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NHS 24, which is now available across Scotland, provides round-the-clock access to advice on symptoms from a trained nurse and, where appropriate, direct access to care in one phone call. NHS 24 is providing speedier, consistent and prioritised access to appropriate health care and health information. It plays a central role in local out-of-hours care management arrangements and, in most cases, it is the first point of contact for people who need urgent health care assessment. NHS 24 supports front-line services by providing self-care advice to patients who do not require immediate care from the national health service and it frees up accident and emergency and primary care staff to deal more quickly with those who are in greater need of their professional skills. Patient feedback shows that those who have used the service rate it highly. They value the direct access that it provides to advice and reassurance.
I thank the minister for that fulsome response.
Despite that feedback, the minister should be aware of the widespread concern among my constituents about NHS 24's performance. In particular, there are concerns about the time that it can take to get a call-back response in a difficult medical situation. Those concerns were echoed by one A and E doctor at Ninewells hospital in Dundee, whom The Courier of 8 November quoted as saying:
"things have changed and they have not changed for the better at the moment".
Given that the demands on NHS 24 are bound to increase when general practitioner out-of-hours services are withdrawn in six weeks' time, can the minister assure us that NHS 24 will be able to cope?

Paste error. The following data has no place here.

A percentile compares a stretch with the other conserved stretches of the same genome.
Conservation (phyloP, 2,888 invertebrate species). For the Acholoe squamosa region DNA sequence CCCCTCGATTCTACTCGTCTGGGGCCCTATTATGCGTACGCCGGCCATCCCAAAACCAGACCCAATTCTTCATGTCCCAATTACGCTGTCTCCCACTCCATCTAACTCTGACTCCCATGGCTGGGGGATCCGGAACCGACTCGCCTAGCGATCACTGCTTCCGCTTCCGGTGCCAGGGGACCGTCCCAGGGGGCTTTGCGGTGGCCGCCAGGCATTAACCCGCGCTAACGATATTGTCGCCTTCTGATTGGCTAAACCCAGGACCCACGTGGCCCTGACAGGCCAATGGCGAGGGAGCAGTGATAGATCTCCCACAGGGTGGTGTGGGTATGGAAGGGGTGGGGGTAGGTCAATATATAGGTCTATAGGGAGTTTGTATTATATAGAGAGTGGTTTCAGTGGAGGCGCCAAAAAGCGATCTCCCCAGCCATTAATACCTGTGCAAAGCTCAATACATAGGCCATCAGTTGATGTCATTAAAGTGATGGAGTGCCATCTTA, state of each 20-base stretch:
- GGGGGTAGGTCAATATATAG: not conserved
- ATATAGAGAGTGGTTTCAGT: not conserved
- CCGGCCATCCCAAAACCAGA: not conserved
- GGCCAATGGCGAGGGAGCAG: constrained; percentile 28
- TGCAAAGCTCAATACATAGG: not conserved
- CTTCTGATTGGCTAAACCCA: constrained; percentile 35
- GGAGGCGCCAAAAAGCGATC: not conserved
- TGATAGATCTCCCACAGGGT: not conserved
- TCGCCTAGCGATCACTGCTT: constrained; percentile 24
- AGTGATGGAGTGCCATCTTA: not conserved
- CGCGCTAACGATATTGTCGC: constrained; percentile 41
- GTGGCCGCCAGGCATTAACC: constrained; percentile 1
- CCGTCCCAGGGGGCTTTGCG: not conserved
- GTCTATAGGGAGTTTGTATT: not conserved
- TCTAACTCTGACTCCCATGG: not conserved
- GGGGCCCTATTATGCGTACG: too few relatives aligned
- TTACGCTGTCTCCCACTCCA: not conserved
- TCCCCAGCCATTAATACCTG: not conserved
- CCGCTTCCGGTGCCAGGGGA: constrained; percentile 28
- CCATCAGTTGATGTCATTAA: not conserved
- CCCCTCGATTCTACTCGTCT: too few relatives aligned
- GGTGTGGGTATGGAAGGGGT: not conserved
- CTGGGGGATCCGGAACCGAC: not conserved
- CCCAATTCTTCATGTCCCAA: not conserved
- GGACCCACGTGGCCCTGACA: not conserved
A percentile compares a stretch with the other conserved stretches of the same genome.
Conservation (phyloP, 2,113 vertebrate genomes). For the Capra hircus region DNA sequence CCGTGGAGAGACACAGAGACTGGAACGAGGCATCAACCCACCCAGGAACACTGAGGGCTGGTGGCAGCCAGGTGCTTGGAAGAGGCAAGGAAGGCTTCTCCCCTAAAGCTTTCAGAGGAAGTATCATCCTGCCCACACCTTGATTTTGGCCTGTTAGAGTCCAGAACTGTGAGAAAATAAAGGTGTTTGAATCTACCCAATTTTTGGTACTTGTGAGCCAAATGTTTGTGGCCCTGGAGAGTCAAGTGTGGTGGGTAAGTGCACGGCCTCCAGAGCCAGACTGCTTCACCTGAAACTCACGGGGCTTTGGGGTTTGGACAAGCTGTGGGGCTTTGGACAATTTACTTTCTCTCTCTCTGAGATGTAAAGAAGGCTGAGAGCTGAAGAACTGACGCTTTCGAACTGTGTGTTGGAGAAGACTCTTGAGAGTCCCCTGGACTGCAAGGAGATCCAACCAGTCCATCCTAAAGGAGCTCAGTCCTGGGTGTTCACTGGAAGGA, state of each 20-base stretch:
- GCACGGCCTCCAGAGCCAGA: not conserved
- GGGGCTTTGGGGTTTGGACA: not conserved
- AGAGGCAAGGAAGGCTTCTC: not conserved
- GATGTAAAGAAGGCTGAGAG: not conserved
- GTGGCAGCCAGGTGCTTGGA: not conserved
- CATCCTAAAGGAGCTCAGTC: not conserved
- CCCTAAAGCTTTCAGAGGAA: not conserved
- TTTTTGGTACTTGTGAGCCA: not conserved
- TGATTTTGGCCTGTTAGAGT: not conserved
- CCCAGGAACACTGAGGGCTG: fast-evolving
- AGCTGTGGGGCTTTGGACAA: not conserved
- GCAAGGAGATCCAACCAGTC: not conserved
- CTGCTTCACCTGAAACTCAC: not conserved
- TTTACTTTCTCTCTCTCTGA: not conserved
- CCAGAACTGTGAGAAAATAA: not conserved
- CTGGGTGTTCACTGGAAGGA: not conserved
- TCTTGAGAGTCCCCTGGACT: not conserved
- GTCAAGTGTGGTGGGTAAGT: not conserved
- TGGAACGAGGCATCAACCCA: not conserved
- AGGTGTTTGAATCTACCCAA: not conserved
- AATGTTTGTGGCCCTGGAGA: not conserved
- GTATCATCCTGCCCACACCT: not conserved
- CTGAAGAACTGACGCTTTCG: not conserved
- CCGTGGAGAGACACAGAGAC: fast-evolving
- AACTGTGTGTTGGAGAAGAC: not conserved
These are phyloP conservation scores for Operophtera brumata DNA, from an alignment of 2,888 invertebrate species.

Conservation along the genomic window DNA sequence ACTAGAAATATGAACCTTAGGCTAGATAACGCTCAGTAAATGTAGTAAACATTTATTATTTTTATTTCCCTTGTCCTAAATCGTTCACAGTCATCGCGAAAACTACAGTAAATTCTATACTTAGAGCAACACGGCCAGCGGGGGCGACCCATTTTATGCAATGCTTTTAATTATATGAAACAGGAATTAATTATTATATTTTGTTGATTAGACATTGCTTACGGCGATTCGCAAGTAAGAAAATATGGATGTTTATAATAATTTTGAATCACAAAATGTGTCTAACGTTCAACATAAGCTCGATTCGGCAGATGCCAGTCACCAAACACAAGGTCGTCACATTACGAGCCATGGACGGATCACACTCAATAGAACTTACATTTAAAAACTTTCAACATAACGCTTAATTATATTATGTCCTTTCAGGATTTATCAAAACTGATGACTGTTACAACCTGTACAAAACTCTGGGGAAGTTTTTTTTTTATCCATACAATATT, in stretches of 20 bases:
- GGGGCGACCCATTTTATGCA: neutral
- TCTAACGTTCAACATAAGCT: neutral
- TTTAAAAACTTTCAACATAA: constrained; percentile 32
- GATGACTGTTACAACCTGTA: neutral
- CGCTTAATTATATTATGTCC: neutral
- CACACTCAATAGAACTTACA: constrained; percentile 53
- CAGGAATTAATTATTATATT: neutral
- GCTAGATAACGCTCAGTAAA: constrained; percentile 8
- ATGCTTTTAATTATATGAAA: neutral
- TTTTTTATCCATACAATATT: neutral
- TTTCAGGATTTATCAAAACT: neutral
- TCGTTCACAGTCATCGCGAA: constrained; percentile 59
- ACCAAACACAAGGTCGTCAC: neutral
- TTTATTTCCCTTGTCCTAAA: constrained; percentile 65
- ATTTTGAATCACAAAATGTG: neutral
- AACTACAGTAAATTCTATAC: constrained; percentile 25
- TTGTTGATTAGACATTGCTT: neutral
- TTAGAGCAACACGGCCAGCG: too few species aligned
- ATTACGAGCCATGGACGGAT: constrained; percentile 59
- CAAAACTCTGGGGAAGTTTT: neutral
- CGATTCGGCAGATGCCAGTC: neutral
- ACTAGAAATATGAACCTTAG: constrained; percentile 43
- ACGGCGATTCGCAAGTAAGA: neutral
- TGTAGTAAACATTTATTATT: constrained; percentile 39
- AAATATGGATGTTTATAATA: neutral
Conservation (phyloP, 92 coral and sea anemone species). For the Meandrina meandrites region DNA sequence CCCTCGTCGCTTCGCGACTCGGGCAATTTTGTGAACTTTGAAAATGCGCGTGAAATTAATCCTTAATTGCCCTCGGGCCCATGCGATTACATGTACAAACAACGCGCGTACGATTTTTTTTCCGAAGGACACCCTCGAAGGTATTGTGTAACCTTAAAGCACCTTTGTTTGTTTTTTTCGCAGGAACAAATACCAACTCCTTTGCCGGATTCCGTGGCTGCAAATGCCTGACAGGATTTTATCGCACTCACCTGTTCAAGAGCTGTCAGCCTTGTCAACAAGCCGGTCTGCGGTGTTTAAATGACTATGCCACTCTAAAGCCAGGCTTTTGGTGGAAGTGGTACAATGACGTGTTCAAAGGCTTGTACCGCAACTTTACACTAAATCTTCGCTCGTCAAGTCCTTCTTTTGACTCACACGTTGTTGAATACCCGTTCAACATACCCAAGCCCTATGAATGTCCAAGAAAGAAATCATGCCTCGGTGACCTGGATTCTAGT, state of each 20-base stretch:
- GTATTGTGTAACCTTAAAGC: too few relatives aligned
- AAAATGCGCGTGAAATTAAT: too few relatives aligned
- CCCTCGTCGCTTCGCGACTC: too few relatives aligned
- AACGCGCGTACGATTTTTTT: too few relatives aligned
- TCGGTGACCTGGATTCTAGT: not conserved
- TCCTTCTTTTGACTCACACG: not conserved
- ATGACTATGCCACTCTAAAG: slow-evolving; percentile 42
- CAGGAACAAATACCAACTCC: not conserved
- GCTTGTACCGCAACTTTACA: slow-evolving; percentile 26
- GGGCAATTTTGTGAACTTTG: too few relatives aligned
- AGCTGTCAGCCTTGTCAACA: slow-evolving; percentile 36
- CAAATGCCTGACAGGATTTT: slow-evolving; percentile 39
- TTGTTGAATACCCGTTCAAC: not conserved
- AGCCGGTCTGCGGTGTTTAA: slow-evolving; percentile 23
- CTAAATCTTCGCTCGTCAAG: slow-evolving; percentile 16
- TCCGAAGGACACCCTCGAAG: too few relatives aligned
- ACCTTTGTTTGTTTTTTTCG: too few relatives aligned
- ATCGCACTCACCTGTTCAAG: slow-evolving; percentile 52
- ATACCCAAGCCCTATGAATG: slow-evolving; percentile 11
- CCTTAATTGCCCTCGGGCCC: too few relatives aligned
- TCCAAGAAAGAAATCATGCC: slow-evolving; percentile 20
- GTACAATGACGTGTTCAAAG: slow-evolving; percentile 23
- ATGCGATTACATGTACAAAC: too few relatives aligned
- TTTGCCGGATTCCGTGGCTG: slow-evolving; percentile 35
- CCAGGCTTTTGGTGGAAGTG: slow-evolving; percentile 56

Again, we need to put such matters in the context of our health service here in Scotland. NHS 24 has a 95 per cent satisfaction rate from those who use it. The independent evaluation that was carried out by Edinburgh University, if I recollect correctly, indicated increasing satisfaction with the service. If an organisation that deals with more than 1 million calls gets 88 complaints, I would suggest that, although there are individual cases that, quite rightly, cause us some concern, overall service delivery is good. For an organisation that deals with 100,000 calls a month, and 7,000 calls on a Saturday and Sunday, 88 complaints ain't bad.
However, I fully take on board the issue that Murdo Fraser raises with regard to call back. It is about safety and managing demand. On the clinical assessment of those cases in which call back was used, the clinical review found that most of the call backs involved relatively minor considerations and conditions. NHS 24 is quite a sophisticated structure, and it is happy to review those situations. Call back is constantly kept under review and the calls that are made in the call-back system are constantly being analysed.
With regard to peak demand and the change in the new general medical services contract, the information technology and telephony have recently undergone an MOT to ensure that they are working appropriately. New servers are up and running, more staff are being recruited for weekend working and more staff overall are being recruited to the service, to ensure that the service can be confident in planning how it will deal not only with the additional pressures of providing an out-of-hours service, but with winter peak demand that may occur.
I reassure members that the service is working extremely well, and the facts and figures are there to back that up. There are individual cases that are quite clearly unacceptable, but I have to say that—uniquely in the public services—NHS 24 allows the individual access to the telephone conversation, because calls are recorded when they take place. That means that people can break down the discussion between the client and the nurse and talk things through with the service user. On the whole, service users are satisfied with the response that they get from the service after raising their complaints.